Q: Paul, I hope you are still answering these questions, as your experience with these engines will help set me at ease or push me to investigate further. I have an 0-320 Aerosport Power engine in my airplane and I put a new prop on it recently, which is a much better performance prop for my plane, but I have seen temperatures higher than what was our norm since that change. But based on your comments I read, maybe this is not a problem. [Read more…]
Q: We have a 1981 Cessna 182 with the Lycoming O540 L3C5D engine, which has the Cessna-installed turbo system. Lately, we’ve been experiencing some pretty high oil consumption with quite a bit of oil on the belly.
A compression check shows high compressions with the exception of #6, which has gone from 75/80 to 60 in the last 16 months. It has gone from 64 to 60 in the last three months.
We’ve had the plane for around three years. It was using about a quart every 10 hours up until about the last six months. It is currently consuming around four quarts per hour. [Read more…]
Q: Should one read the oil level with the dip stick screwed in or just resting on the threads?
Gary Brown, via email
A: Gary, I’m glad you asked this question even though I can see the boys in the hangar beginning to smile about it. First of all, it’s not quite as simple as it sounds. [Read more…]
Q: I just bought back my original Pitts Special after 41 years. It now has a narrow deck O-360 that hasn’t been run in four years. I’m getting the PS-5C overhauled, but wonder what you think about pulling cylinders to inspect the camshaft before running it. We borescoped the cylinder walls and there appeared to be a honey-colored film on various areas. [Read more…]
Q: I am in the process of acquiring a Piper Seneca equipped with twin Continental TSIO-360-RB engines. Both engines have about 450 hours to go before overhaul.
The aircraft was last flown approximately three years ago. Technicians maintain that the cylinders have to be honed due to glazing as a result of the time elapsed since the last engine run. [Read more…]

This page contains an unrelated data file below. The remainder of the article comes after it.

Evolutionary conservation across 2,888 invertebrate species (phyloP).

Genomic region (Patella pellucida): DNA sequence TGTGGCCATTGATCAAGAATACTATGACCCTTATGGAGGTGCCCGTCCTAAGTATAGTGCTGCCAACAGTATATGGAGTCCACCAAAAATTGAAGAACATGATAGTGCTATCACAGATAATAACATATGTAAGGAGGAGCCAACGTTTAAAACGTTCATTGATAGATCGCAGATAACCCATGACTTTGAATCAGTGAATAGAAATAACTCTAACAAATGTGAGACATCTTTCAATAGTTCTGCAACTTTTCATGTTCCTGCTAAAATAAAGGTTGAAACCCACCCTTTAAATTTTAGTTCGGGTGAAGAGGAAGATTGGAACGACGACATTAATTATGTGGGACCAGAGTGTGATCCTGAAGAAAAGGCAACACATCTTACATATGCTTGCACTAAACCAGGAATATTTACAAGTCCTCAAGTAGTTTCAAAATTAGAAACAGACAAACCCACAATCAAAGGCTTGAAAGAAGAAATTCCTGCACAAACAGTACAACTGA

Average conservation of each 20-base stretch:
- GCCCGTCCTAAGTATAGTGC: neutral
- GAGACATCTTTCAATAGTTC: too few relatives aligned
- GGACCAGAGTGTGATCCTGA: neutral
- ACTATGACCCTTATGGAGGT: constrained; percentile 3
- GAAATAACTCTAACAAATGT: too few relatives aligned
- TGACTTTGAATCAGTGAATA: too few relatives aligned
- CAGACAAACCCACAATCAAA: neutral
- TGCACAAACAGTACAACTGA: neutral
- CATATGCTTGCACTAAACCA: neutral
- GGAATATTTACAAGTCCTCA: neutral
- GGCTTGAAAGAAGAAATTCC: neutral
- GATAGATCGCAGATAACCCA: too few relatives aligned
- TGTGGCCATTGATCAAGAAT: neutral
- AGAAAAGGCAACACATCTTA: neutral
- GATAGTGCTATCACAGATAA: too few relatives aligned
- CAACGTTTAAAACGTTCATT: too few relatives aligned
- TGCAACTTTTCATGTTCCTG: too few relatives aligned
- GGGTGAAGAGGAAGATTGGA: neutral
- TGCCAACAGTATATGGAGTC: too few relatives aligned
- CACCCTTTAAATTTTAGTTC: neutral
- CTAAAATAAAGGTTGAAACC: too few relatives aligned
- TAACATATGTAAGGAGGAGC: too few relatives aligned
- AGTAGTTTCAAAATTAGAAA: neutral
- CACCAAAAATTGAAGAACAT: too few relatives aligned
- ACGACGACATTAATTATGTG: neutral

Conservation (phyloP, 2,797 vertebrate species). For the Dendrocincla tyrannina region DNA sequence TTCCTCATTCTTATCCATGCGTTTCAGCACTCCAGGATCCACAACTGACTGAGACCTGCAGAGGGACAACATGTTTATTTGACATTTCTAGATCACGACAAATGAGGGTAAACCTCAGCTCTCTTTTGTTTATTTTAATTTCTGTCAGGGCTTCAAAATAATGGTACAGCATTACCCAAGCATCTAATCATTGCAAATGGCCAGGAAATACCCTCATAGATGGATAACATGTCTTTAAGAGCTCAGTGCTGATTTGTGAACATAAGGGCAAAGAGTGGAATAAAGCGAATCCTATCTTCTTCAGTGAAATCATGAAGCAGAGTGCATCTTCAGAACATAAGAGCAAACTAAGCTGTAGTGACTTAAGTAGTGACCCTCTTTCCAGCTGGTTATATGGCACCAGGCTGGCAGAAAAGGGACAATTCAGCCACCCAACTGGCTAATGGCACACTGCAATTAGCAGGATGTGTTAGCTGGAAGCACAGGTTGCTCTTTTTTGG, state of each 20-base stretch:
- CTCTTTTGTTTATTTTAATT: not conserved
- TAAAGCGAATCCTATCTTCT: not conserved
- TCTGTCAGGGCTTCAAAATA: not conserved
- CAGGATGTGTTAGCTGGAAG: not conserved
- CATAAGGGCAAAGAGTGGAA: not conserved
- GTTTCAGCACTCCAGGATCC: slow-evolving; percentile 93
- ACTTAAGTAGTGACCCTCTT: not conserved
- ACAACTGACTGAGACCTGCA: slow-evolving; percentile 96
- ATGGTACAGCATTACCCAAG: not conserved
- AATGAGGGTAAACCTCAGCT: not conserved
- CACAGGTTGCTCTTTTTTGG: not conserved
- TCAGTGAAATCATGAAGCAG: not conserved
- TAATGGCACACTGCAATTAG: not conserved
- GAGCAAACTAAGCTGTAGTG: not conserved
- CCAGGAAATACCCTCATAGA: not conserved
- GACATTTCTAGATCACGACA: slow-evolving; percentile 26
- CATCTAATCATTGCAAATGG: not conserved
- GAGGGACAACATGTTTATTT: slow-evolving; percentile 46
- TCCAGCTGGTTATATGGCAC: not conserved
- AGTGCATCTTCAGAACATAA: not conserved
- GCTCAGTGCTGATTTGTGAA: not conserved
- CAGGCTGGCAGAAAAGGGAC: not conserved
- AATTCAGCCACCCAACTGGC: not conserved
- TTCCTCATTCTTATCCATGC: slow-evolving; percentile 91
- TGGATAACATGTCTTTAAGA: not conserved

Q: If on a radial engine (specifically a Warner) one finds one stud broken at the flange level, would you recommend replacing all the affected cylinder studs? I assume cylinder movement caused the break.
Q: I own a factory overhauled O-360 A4A, which I’ve owned since it left the factory. I’ve flown behind it for 600 hours. I recently had a prop strike and the engine was stripped and reassembled with no damage found. All they replaced were the exhaust valve guides and piston rings. (And all the rest as per shock load spec.)
The plane has been put together exactly as before and performs almost better than before. I have 10 years of multi probe engine monitor data to compare. [Read more…]
Q: I have 210 hours on my engine, which was overhauled in November 2009 at 3,288 hours. Five of the eight studs are now broken on cylinder #3.
The motor had only a slight vibration during the last 3/10ths of an hour before discovering the broken studs.
I would appreciate your input as to how extensive an inspection should be made. Have you had experience with such an occurrence? [Read more…]
Q: I own a 1963 PA24-250 Comanche. Over the past two years I have replaced all six cylinders, both mags, harnesses, primer lines, new fine wire plugs, fuel lines, engine fuel pump, both electric boost pumps, and I am baffled. During cruise settings at 2,400 rpm and 23 inches of manifold pressure, my engine still feels as if I’m flying in rough air. There’s a constant roughness that is minor in nature, but still there. [Read more…]
Q: I have a Cessna 172N with the Lycoming O-320-H2AD 76 series engine, serial number L-3406-76. I’m trying to sell it, and I’m getting all kinds of questions regarding the “A” suffix, the “T” mod, and others that are way too far out there to even mention. [Read more…]